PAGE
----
Small Business Profile: More to Love

Credit cards allow founder Rachel Estapa to travel to events, make larger purchases and automate payments.

Rachel Estapa, a certified Kripalu yoga instructor and transformational life coach, doesn’t just believe in body acceptance – she’s turned it into a successful company.

Estapa founded More to Love, a Boston, Massachusetts yoga studio that embraces people of all sizes. Each person who enters is empowered to not just care for their physical self, but their mind and spirit as well.

“I’m passionate about empowering people to love and appreciate their bodies,” says Estapa. “My path to body acceptance began many years ago. I challenged myself to try yoga – something I always thought was not made for my body type. I was amazed to find that when I give my body the support and respect it deserves, yoga is an incredible tool in learning how strong and capable my body truly is.”

In fact, the More to Love studio is so revolutionary in concept and execution that Estapa won the Mastercard and Bank of America’s Grow Your Biz Contest Grand Prize in 2017.

Along with a great credit rating and a powerful piece of plastic, Estapa is making sure her yoga flow is flowing for all who enter her special space.

How did your credit history affect the way you financed your venture?

Thankfully, I had a good credit score to begin with. Personally, I only had one credit card and have never been late on a payment. I learned early in life, as I lost my first professional job in 2008 at 23, that you’ve got to be smart with your money and that includes managing credit cards. I have a student loan that I’m paying off, so I wasn’t interested in getting into more debt on non-important things.

With More to Love, I got my first credit card for the business about two years into the venture. It was after I knew I would be able to repay everything I charged. I got the card from a small local credit union, and the credit limit was $7,000.

Then when I had the opportunity to get a credit card with Bank of America, I jumped on it. It’s the Bank of America® Business Advantage Cash Rewards Mastercard® credit card. My initial credit line was small – $3,500 – but I paid it on time and proved I could use it wisely. Within a few months, they increased the limit to $10,000.

I love this card and chose it because I had a great relationship with my banker. She talked about my needs and advised me that this was the best card for me. She was right. I love the rewards [3 percent cash back at gas stations and office supply stores on up to $250,000 in purchases per year, 1 percent thereafter; 2 percent cash back at restaurants and 1 percent cash back on other purchases] and get a lot of cash back just for doing the everyday things in a business – especially the coffee perks!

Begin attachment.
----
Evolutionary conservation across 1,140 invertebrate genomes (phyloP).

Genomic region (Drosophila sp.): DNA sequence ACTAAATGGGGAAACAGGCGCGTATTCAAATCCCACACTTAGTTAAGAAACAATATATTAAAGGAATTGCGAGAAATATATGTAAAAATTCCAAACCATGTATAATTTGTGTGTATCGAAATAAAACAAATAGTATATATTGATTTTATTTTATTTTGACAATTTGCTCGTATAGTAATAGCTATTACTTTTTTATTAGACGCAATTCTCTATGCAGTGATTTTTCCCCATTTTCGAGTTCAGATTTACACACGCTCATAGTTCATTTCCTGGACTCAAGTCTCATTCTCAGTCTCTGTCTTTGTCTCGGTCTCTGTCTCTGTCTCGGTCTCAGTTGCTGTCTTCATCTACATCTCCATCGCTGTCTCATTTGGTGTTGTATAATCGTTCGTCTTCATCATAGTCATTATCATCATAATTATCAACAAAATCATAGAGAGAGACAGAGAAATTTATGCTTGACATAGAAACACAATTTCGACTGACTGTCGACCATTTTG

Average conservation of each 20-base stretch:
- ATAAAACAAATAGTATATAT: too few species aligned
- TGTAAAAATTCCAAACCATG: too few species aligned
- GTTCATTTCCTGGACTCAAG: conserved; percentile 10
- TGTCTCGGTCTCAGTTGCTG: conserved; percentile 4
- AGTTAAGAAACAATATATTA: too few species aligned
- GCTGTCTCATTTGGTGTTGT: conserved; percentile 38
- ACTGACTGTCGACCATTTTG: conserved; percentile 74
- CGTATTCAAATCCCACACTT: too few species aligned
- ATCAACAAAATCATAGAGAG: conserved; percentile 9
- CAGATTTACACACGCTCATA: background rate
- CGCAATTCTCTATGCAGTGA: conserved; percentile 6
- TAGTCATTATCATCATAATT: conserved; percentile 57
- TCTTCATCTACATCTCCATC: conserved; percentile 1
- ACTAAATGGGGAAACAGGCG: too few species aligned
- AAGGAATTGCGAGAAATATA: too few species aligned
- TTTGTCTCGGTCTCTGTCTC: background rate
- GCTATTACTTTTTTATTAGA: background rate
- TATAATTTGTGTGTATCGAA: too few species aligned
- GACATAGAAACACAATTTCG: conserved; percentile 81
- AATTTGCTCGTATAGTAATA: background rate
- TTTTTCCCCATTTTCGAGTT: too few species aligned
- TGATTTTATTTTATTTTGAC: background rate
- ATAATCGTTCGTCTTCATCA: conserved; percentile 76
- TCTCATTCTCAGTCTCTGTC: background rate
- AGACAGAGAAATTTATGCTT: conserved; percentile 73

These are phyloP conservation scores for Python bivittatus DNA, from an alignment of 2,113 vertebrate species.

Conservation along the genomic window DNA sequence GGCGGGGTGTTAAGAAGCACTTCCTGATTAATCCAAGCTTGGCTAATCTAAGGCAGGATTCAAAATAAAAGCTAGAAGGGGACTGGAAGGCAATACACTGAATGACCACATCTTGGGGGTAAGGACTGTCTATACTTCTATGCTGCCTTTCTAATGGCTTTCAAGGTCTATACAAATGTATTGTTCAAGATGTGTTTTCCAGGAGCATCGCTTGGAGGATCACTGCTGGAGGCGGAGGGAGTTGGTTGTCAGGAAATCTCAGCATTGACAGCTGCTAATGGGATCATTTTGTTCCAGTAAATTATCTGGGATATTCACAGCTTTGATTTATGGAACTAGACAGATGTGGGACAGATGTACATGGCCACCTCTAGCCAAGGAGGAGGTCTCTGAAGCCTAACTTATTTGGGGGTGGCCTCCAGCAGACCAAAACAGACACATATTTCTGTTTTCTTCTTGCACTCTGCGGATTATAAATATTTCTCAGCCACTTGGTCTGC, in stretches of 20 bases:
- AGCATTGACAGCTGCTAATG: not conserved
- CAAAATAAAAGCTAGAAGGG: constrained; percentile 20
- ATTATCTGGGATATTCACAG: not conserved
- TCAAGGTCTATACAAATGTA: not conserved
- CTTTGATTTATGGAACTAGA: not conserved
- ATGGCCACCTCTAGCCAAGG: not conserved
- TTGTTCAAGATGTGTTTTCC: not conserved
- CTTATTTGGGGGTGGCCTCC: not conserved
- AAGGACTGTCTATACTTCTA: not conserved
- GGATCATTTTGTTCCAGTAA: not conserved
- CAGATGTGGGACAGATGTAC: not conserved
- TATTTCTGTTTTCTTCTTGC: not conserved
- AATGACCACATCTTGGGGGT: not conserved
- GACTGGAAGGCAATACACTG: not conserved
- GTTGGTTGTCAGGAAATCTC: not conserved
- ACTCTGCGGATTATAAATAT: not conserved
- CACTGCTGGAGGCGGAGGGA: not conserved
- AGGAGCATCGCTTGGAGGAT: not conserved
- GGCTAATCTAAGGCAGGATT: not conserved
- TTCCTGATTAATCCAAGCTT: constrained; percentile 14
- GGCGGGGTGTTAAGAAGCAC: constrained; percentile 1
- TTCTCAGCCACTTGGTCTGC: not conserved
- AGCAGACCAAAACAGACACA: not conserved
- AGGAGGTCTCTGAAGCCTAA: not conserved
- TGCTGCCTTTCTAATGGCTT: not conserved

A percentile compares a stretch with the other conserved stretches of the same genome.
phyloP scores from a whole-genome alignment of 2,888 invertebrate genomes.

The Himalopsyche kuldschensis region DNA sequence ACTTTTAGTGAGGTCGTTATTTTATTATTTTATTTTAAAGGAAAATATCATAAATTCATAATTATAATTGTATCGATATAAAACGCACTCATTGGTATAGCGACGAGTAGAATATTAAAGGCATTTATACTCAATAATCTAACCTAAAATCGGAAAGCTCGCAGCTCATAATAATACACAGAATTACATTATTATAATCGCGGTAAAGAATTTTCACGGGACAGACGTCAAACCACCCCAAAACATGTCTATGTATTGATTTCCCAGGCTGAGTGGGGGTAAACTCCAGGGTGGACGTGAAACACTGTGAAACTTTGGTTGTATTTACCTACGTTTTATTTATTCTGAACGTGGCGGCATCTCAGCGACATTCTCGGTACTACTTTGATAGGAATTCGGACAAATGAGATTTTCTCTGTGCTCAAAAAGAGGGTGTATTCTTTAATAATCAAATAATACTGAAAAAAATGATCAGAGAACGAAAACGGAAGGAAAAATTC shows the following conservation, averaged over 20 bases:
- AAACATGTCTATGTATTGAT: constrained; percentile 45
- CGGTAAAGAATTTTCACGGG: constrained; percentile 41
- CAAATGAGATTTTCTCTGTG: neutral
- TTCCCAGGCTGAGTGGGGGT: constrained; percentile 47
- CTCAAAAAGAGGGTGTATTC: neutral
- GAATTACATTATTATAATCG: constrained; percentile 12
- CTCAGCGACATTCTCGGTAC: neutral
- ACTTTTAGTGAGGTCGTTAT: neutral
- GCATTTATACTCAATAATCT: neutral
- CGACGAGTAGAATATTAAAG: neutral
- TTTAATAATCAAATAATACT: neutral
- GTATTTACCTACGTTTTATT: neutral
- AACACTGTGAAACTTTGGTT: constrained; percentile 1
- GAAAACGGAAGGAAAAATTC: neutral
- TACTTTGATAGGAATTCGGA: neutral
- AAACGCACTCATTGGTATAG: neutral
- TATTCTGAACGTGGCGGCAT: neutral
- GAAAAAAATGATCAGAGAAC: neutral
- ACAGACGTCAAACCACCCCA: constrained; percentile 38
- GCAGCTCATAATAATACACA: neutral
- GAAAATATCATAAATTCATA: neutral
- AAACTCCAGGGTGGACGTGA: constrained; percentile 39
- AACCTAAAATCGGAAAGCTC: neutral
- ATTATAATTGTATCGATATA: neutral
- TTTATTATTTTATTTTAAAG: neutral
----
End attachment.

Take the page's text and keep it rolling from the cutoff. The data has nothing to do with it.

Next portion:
What are you doing with the points you’re racking up?

Right now, I’m saving up the cash rewards for a little bit. I treat the balance as I would a new savings account. The cash I earn is growing with me and the business. I might use it for a nice meal out or reinvest some the cash into the business. It’s nice to be able to have options and I’m still deciding!

How are credit cards helping you and your business become successful?

More to Love’s growth would not be possible without my credit card. It’s that simple. With the card, I can travel to events, make larger purchases, keep things automatically paid without having to manually track everything. It’s been a game changer for me and my business.

If anything, the credit card helps take mental energy off worrying about money because I know I have a system in place with the credit and cash flow that will work for me.

What lessons have you learned about borrowing money along the way, and advice for other entrepreneurs?

Of course, I made some mistakes. For example, I hit my limit earlier than I had planned to, so I needed to make some adjustments on the business end to ensure things didn’t go off track. This is when I started to understand the importance of cash flow. I consider mistakes as teaching opportunities.

My advice for other small-business owners is to charge only the amounts that you will repay with hard work. Borrowing money isn’t bad, but it will cause you stress when your borrowing isn’t aligned with your actions. So, you have to think, plan, and really forecast how the money you borrow from a credit card will advance your goal. If you cannot answer that, no amount of money you borrow will make a positive impact. It will only stress you out and possibly damage your future ventures.

Also, don’t think you have to start with a huge line of credit. It’s OK to start small, even $500 can help. It’s a start. If you manage that figure well, it will lead to larger amounts. I think of credit as a tool, not as a golden ticket. That mindset keeps me focused and making smart choices in my business.

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